A new method for simulating quantum entanglement between interacting particles has been developed by physicists from the Center for Computational Quantum Physics at the Flatiron Institute and its partners. Their strategy entails the addition of extra, fake particles that are managed by a neural network, a type of artificial intelligence.
To comprehend the mysteries of quantum systems, physicists are (temporarily) augmenting reality.
Calculating the collective behavior of a molecule’s electrons is necessary to predict a material’s characteristics. Such estimates could one day assist scientists in generating new drugs or creating materials with desirable qualities like superconductivity.
The issue is that electrons can stop functioning as separate entities when they get “quantum mechanically” entangled with one another. For any system with more than a handful of particles, the entangled network of connections becomes ridiculously difficult to unravel directly by even the most powerful computers.
Now, quantum physicists from the École Polytechnique Fédérale de Lausanne (EPFL) in Switzerland and the Flatiron Institute’s Center for Computational Quantum Physics (CCQ) in New York City have found a solution.
By including additional “ghost” electrons in their calculations that interact with the system’s genuine electrons, they were able to replicate entanglement.
In the new technique, a neural network artificial intelligence method governs the activity of the extra electrons. The effects of entanglement are recreated without the associated computing challenges by adjusting the network until it finds the exact results that can be projected back into the real world.
The physicists published a report of their technique in the Proceedings of the National Academy of Sciences on August 3rd, 2022.
You can treat the electrons as if they don’t talk to each other, as if they are noninteracting. The extra particles we are adding are mediating the interactions between the actual ones that live in the actual physical system we are trying to describe.
Javier Robledo Moreno, Study Lead Author and Graduate Student, Center for Computational Quantum Physics and New York University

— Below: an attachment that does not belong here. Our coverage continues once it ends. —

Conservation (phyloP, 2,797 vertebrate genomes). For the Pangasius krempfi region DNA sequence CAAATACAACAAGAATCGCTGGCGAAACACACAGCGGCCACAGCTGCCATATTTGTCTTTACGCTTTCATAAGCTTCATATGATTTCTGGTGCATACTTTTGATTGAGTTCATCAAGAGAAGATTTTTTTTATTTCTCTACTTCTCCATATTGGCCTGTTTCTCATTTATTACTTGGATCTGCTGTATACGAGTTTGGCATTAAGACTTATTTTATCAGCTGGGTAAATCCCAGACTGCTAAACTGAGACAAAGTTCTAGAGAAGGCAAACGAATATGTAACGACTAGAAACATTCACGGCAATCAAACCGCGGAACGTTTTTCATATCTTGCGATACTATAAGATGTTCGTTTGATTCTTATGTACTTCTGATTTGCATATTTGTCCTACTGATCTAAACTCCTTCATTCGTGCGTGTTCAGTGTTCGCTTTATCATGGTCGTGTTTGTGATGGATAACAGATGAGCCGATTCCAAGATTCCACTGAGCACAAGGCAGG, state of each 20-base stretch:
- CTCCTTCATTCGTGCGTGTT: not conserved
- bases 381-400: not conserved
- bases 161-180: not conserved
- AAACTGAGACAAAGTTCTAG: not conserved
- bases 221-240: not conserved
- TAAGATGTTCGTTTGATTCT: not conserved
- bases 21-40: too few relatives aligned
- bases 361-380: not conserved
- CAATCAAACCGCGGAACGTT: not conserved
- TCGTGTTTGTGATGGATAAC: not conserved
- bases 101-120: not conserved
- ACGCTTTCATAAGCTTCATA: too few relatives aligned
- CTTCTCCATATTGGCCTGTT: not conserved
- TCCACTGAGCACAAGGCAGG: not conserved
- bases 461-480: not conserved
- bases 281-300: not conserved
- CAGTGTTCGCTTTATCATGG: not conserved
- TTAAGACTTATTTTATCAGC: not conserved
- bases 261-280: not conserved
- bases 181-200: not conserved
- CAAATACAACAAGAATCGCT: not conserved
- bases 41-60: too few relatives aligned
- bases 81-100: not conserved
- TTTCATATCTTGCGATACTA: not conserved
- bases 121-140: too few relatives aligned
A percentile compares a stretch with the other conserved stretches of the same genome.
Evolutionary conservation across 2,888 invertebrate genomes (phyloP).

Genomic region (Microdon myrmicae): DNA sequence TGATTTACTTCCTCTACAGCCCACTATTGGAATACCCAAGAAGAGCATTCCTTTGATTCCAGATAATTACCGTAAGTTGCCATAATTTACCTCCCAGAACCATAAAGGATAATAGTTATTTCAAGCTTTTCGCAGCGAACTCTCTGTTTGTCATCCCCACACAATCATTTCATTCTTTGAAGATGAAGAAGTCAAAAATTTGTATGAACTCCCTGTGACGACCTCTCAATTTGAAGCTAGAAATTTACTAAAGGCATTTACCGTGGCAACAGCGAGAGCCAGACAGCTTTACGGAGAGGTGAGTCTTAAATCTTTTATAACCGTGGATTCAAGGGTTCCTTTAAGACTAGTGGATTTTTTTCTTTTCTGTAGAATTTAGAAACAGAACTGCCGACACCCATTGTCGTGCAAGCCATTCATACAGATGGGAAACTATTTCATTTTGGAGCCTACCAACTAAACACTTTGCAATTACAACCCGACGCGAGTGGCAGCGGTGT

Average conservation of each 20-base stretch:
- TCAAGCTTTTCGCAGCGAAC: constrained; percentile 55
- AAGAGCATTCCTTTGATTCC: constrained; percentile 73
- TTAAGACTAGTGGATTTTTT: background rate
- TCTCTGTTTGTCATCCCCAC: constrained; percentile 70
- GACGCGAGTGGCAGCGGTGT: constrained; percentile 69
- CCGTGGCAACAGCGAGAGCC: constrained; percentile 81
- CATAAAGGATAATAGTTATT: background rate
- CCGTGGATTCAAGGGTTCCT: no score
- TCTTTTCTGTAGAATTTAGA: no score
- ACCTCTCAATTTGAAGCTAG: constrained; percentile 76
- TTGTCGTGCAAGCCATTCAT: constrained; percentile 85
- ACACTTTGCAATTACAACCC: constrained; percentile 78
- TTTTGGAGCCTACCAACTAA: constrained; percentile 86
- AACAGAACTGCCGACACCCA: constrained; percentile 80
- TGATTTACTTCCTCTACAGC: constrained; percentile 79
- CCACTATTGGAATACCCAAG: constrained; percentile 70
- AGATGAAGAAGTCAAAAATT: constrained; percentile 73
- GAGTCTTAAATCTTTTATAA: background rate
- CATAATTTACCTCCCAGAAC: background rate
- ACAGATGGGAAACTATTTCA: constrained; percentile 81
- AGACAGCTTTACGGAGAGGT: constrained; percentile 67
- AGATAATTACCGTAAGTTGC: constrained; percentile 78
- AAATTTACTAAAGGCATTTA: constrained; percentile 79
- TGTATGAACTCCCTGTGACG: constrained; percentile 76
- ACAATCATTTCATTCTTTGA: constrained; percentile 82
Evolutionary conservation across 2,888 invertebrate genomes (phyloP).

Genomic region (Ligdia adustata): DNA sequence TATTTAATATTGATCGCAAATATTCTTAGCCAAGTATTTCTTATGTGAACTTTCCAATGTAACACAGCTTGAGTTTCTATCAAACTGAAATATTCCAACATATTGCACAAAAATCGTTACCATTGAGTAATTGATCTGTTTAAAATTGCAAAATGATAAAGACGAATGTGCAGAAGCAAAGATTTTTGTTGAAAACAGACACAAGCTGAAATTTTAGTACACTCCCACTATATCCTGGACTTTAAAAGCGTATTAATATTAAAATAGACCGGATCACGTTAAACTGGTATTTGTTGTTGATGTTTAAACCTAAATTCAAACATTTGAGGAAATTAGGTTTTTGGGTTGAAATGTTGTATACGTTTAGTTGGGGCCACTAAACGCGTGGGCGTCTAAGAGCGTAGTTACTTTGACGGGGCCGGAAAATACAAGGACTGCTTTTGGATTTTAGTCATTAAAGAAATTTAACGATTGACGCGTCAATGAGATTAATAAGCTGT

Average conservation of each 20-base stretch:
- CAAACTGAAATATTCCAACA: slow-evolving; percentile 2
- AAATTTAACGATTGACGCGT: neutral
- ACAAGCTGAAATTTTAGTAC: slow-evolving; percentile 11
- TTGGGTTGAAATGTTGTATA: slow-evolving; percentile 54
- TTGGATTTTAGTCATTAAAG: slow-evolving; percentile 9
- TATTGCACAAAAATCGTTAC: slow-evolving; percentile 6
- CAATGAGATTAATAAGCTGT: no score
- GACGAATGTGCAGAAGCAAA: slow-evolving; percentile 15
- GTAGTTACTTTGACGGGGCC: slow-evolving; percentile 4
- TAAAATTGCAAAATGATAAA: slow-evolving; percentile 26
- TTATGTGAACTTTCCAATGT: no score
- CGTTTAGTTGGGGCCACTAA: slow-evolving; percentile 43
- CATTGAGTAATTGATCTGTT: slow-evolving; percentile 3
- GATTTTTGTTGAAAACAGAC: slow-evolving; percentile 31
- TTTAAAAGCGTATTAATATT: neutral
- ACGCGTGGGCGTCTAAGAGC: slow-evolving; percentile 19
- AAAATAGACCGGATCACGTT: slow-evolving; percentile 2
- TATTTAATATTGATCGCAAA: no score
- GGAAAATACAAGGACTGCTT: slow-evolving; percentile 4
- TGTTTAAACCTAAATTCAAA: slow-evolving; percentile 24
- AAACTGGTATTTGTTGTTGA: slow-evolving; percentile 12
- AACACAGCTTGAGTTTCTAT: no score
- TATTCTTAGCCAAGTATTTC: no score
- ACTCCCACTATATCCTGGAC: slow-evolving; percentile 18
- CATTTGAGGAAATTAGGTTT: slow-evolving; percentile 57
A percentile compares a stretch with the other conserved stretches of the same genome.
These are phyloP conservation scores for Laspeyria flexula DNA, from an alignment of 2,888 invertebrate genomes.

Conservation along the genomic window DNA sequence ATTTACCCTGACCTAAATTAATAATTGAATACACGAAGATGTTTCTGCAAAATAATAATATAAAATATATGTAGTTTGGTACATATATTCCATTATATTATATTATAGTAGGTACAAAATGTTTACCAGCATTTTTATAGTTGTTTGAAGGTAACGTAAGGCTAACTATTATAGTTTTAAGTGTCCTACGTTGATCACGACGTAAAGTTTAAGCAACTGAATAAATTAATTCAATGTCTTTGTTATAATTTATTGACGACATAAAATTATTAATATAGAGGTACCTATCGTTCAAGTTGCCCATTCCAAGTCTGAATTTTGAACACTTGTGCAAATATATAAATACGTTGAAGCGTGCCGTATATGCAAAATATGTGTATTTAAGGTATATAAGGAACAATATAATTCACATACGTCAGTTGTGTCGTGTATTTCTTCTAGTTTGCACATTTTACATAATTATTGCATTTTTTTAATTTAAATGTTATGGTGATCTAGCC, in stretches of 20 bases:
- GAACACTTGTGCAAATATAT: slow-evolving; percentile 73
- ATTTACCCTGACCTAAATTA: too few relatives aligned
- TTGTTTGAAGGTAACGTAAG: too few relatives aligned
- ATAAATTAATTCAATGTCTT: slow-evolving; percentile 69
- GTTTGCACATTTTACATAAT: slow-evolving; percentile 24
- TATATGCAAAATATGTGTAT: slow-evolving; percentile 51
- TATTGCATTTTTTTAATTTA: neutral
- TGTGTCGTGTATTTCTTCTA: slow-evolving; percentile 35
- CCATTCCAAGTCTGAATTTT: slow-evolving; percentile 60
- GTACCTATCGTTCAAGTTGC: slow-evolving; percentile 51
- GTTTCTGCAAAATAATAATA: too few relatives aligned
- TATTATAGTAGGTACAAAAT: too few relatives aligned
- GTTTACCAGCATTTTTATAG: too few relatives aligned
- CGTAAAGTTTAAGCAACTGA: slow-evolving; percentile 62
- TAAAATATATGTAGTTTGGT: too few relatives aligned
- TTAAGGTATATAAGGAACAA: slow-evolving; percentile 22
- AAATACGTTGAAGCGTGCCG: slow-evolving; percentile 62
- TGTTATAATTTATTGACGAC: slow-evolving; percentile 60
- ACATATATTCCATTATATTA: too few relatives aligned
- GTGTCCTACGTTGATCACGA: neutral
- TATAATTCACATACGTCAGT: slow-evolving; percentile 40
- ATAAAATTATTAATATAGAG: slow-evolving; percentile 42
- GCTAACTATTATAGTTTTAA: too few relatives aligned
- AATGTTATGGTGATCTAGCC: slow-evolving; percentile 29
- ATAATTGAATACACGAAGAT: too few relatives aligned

In their latest publication, the physicists show that in simple quantum systems, their strategy is on par with or superior to that of other approaches.
We applied this to simple things as a test bed, but now we are taking this to the next step and trying this on molecules and other, more realistic problems. This is a big deal because if you have a good way of getting the wave functions of complex molecules, you can do all sorts of things, like designing drugs and materials with specific properties.
Antoine Georges, Study Co-Author and Director, Center for Computational Quantum Physics
The long-term objective, according to Georges, is to make it possible for researchers to computationally forecast a material’s or molecule’s qualities without having to create and test it in a laboratory. For instance, with only a few clicks of a mouse, they could test a variety of different compounds for a particular pharmaceutical attribute.
Georges added, “Simulating big molecules is a big deal.”
The study was co-authored by Robledo Moreno, Georges, CCQ research fellow James Stokes, and assistant professor of physics Giuseppe Carleo from EPFL.
The latest research is a development of a 2017 study in Science by Carleo and Matthias Troyer, a technical fellow at Microsoft at present. In that study, fictitious particles were also coupled with neural networks, although they were not classed as fully-blown electrons. Instead, they just had one property known as spin.
Carleo stated, “When I was [at the CCQ] in New York, I was obsessed with the idea of finding a version of neural network that would describe the way electrons behave, and I really wanted to find a generalization of the approach we introduced back in 2017. With this new work, we have eventually found an elegant way of having hidden particles that are not spins but electrons.”
Moreno, J. R., et al. (2022) Fermionic wave functions from neural-network constrained hidden states. Proceedings of the National Academy of Sciences. doi:10.1073/pnas.2122059119.